Friday was bitter-sweet for patients of Dr. Tom Braddock who has been a healer and a confidant to several generations of families in North Mississippi. He took off his stethoscope for the last time and did what he always does – headed for the golf course.
Dr. Braddock has been my doctor for fifty-eleven years and he never charged me a penny. I bet I’ll have a hard time replacing him. Oh, did I mention he’s also my Daddy? He’s been practicing medicine for 58 years and finally decided to take an extended vacation – the first one in many years.
I had the honor of being his last patient – or would have, if my friend Ruthie didn’t horn in on my time to get a shot. As we had the last “doctor-patient” talk we heard commotion out in the parking lot. Low and behold, about 200 patients had gathered to bid him farewell and honor him on his “last day”.
“Dr. B” went out to hug the adoring crowd one by one. He had so many lipstick colors on his cheek he looked like a clown at the end of the day. You must understand he has practiced gynecology for the past 30 years but still had as many male patients as female. I asked a man in the crowd if he told his friends that he was seeing a gynecologist. He answered, “They are seeing him too!”
Regardless of what they called him, he was a family doctor. Ready, willing and able to treat whatever the malady. Funniest thing is he didn’t plan to be a doctor. He was going to be a Baptist minister to please my grandmother. Then he met my mother who had promised her mother she would marry a doctor. He switched his major from preaching to healing, and he said it was the greatest gift my mother could have given him.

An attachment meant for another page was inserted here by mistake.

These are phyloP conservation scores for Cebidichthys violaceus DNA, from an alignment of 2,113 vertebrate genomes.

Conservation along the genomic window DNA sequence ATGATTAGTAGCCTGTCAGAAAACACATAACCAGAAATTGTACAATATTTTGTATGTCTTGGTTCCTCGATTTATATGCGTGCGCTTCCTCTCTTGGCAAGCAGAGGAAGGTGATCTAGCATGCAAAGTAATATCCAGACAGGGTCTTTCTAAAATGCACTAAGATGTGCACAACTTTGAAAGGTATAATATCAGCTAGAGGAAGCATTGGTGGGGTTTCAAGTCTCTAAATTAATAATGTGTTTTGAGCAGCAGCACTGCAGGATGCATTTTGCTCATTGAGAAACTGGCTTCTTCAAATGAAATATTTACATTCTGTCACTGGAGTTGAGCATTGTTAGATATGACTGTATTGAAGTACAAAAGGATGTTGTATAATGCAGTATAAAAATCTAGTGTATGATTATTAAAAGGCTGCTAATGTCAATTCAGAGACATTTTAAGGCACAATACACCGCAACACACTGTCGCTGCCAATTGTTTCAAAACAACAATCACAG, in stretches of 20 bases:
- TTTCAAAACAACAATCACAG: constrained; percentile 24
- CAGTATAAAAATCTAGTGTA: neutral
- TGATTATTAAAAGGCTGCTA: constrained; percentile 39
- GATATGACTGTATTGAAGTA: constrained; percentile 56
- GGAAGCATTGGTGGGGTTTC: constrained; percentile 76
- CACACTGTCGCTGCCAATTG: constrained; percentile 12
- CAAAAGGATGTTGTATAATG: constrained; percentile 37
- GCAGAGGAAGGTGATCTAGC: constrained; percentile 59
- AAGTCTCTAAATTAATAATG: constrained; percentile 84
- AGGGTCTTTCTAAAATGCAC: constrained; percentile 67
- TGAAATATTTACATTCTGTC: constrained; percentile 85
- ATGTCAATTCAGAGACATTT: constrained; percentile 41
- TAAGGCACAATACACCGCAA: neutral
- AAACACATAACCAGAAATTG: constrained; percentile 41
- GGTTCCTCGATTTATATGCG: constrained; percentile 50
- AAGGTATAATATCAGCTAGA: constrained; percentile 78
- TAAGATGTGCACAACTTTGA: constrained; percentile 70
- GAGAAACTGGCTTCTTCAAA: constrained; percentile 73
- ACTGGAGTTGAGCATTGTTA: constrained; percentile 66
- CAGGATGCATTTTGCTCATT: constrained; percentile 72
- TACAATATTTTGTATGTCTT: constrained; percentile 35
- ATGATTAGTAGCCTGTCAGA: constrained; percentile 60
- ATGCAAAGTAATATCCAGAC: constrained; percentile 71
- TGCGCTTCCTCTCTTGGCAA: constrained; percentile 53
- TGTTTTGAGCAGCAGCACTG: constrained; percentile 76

I stood and watched the celebration of a life that made a difference in so many lives. I thought back about the day his hair turned gray when he delivered my first child (I had been a bad patient and developed toxemia. I’m not sure another doctor could have pulled off such a seemless delivery). I remembered him delivering my second son and making me the happiest woman on earth.
I remembered the Christmas that he decided we wouldn’t exchange gifts. He picked the patient that owed him the most money and we took them our Christmas! I didn’t like that at all at the time. Today, I realize that family needed a Christmas in their lives – we already had it.
Speaking as a patient, how do you say good-bye to the person who orchestrated the beginning and ending of life for so many… and with so much compassion. Speaking as a child, I feel so lucky to have shared this space on the planet with him as my mentor and my guide.